Stay tuned for "Tales from the Field: Part 2 in the next e-newsletter.


Birdathon/Bloomathon Wrap-up


The 2011 birdathon/bloomathon was a big success with a new record of 119 bird species counted!  Thanks to participants Tony Vazzano, John Cooley, Lynne & Vince Route, Bob Crowley, Joe Scott, Tiffany Grade, Jane Rice and Chris Clyne for battling the black flies, mosquitoes and rain (torrential downpour at times).  They covered their favorite spots in Sandwich, Tamworth, W. Ossipee, Madison and Moultonbourough.  Highlights included Sora, Bicknell's Thrush, Boreal Chickadee, White-winged Scoters, Bonaparte's Gulls and a Cape May Warbler. {Red Eft salamanders were also spotted along the trail to Sandwich Dome; see photo below} 

 Red Eft

Red Eft photo by Lynne Route


Special thanks to all those who pledged and donated.  Participants are hoping to raise between $2500-$3000; 90% of which will go to LPC.  The rest of the proceeds go to the Lakes Region Chapter of NH Audubon so they can continue their free nature programs which are held spring, fall and winter at The Loon Center (see Bhutan Birds & People annoucement under "Upcoming Events.")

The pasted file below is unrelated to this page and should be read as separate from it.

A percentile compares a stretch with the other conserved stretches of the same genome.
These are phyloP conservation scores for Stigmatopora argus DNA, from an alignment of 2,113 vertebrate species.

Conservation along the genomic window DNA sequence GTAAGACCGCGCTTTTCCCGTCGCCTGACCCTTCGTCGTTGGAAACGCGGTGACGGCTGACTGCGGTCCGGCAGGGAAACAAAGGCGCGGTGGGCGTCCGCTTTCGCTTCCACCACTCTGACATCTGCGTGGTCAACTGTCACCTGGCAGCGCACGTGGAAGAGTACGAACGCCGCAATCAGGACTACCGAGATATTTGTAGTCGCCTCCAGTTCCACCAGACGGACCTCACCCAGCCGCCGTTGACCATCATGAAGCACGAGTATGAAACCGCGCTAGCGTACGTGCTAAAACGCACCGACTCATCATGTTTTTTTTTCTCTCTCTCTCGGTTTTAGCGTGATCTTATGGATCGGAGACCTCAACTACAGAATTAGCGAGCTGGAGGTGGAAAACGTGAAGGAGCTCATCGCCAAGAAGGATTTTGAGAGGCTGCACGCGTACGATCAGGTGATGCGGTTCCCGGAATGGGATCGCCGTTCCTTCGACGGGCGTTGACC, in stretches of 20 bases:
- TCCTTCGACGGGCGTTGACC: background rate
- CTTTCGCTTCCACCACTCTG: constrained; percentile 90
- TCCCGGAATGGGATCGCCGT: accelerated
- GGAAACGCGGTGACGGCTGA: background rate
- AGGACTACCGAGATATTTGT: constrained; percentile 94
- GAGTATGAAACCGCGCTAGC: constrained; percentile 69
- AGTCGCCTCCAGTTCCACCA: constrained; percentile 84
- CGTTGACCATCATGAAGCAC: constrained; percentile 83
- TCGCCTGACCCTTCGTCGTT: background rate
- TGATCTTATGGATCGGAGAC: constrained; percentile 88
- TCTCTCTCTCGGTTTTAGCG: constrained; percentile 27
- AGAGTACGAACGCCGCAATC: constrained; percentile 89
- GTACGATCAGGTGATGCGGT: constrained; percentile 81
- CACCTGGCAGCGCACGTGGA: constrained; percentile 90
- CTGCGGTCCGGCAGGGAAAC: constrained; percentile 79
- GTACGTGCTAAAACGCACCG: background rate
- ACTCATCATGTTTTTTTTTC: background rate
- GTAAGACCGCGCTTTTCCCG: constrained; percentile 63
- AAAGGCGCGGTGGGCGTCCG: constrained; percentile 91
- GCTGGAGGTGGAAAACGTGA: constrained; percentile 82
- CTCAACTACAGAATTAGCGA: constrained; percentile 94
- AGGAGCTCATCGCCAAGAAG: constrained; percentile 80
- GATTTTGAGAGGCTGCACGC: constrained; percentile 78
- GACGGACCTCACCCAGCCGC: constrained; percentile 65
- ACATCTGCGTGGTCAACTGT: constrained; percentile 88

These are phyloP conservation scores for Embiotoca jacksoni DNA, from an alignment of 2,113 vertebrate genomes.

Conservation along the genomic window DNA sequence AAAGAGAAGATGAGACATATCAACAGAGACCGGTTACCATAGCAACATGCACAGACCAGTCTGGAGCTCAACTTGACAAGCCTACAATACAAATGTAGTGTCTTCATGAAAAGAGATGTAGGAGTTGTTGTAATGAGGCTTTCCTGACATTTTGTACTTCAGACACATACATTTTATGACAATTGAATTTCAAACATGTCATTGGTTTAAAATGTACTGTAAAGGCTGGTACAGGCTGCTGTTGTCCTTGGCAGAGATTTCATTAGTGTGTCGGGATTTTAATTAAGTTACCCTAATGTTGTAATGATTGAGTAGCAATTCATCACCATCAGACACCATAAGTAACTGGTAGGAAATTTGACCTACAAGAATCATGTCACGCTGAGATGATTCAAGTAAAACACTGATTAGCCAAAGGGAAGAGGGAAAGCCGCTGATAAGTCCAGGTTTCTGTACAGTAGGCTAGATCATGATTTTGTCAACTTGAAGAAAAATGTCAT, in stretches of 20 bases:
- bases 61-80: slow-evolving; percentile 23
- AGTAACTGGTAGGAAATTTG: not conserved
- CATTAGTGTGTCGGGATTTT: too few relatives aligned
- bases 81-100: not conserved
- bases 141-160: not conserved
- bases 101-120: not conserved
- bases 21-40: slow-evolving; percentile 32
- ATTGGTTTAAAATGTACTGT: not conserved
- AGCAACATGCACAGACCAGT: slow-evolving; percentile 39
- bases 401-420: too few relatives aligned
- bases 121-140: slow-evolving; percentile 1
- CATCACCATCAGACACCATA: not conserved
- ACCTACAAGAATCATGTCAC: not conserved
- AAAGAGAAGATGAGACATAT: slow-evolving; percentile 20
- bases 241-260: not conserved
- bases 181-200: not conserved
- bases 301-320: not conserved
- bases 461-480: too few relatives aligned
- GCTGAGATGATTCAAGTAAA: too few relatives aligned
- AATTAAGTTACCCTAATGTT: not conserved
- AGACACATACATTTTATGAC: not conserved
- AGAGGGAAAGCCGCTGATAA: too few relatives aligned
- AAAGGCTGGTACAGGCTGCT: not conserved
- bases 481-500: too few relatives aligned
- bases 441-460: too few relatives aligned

The Loon Preservation Committee is dedicated to restoring and maintaining a healthy population of loons throughout New Hampshire; monitoring the health and productivity of loon populations as sentinels of environmental quality; and promoting a greater understanding of loons and the natural world.

Susie Burbidge
Loon Preservation Committee
Save 20%

Come check out the new items in The Loon's Feather Gift Shop, located at the Loon Center in Moultonborough, NH.  Bring in your coupon and receive 20% off any non-sale item (sorry, this does not include items on consignment).


You can also visit our gift shop online (coupon does not apply to online purchases).